I have started out clearing the brush in 3 terraces. I haven't measured the area, but I estimate this to be about 0.15 acres. I have spread the cleared brush as mulch. It will be hot with intermittent showers till the end of May. In June the glorious monsoon will arrive. I plan to plant pigeon pea as a pioneer crop around June. My constraint is that I will be able to visit the far only twice in a month. The other constraint is money. I am tightfisted and do not like the idea of spending too much money as an initial investment.

My objective is to build up the soil over the next 2 years by continuous mulching, using nitrogen-fixing legumes as a cover crop. I do not intend to set up irrigation systems. By adding organic material over a period of time and by digging ponds, I aim to increase the water-retentive capacity of the farm.

My objectives in joining this forum are:

1. Use the incredible experience of all the permies in this forum as a great learning resource.
2. I will appreciate any guidance customized for the climate of Kerala.
3. To log and record my experiments, so that others can learn from my successes and failures.
4. To connect with a wonderful set of people and be a part of this exciting movement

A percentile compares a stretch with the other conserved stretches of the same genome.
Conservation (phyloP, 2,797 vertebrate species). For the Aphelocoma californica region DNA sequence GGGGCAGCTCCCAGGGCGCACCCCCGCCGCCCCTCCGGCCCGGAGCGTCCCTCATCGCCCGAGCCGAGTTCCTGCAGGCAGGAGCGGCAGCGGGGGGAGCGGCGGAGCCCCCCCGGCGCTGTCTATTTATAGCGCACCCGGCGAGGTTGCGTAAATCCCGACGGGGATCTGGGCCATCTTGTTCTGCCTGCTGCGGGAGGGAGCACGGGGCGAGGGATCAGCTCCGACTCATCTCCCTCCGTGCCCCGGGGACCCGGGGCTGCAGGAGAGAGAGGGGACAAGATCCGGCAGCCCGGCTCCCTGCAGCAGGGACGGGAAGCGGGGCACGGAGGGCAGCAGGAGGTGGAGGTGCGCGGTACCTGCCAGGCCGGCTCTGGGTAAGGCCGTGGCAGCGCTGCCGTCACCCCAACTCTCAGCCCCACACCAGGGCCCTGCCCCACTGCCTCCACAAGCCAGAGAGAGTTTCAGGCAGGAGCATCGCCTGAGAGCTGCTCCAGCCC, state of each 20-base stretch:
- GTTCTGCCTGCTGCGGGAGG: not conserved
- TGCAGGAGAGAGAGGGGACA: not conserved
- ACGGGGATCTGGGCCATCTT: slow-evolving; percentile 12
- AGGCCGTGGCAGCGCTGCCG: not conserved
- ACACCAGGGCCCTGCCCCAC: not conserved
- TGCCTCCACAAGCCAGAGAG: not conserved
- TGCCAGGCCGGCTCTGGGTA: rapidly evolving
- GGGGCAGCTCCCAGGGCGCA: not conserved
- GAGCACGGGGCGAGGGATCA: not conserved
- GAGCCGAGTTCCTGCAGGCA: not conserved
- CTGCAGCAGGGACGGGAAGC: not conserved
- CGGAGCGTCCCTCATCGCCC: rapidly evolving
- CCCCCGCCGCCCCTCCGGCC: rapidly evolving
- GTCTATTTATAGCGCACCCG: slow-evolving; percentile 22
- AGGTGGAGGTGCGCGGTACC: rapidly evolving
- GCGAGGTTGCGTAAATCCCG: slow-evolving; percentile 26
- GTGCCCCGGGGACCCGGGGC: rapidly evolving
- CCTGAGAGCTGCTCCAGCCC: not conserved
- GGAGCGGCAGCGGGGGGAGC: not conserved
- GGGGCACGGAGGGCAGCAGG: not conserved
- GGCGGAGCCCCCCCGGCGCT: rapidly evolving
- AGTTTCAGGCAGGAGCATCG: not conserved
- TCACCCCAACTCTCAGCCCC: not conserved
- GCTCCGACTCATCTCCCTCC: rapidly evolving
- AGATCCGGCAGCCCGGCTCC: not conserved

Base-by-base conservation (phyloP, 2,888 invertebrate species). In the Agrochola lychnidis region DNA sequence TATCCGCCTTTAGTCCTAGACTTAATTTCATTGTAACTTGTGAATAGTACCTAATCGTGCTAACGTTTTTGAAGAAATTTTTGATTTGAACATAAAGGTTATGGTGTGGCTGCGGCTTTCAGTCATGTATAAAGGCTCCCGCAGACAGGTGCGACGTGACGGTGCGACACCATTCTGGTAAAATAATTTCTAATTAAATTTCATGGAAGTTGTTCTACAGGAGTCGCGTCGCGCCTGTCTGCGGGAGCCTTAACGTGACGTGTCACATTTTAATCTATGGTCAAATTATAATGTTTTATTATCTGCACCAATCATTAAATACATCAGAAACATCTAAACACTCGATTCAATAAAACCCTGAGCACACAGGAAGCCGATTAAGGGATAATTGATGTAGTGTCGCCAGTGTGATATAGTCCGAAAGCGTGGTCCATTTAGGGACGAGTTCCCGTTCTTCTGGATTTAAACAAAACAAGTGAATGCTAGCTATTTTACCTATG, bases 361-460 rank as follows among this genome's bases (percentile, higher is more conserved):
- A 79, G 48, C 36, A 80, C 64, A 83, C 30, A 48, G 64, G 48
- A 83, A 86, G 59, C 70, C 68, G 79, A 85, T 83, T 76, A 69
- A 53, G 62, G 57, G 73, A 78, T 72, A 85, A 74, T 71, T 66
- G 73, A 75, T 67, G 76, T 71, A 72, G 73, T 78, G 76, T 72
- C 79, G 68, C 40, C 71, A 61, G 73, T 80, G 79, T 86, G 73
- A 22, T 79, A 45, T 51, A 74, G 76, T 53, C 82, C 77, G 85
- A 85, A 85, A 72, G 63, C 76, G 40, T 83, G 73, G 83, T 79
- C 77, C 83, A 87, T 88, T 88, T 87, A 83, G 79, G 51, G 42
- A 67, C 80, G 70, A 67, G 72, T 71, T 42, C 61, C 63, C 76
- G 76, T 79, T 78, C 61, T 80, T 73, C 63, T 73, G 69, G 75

gardener
Posts: 1202
Location: South of Capricorn
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Welcome to Permies, Biju.
Do you have any interesting weeds that are already growing that could be used? And what kind of nitrogen fixers do you have access to?
 
Biju Bhaskar
Posts: 4
Location: Kerala, India
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Tereza Okava wrote:Welcome to Permies, Biju.
Do you have any interesting weeds that are already growing that could be used? And what kind of nitrogen fixers do you have access to?



Thanks, Tereza for the warm welcome!

I have used weeds that are growing in situ. The weeds I have used in chop and drop manner are Soapbush / Koster's curse (Clidemia hirta), Siam weed (Chromolaena odorata) and other assorted small plants that I haven't cataloged yet. Siam weed is known as "Communist Pacha" in Malayalam which is the language used in Kerala. "Pacha" means green in malayalam.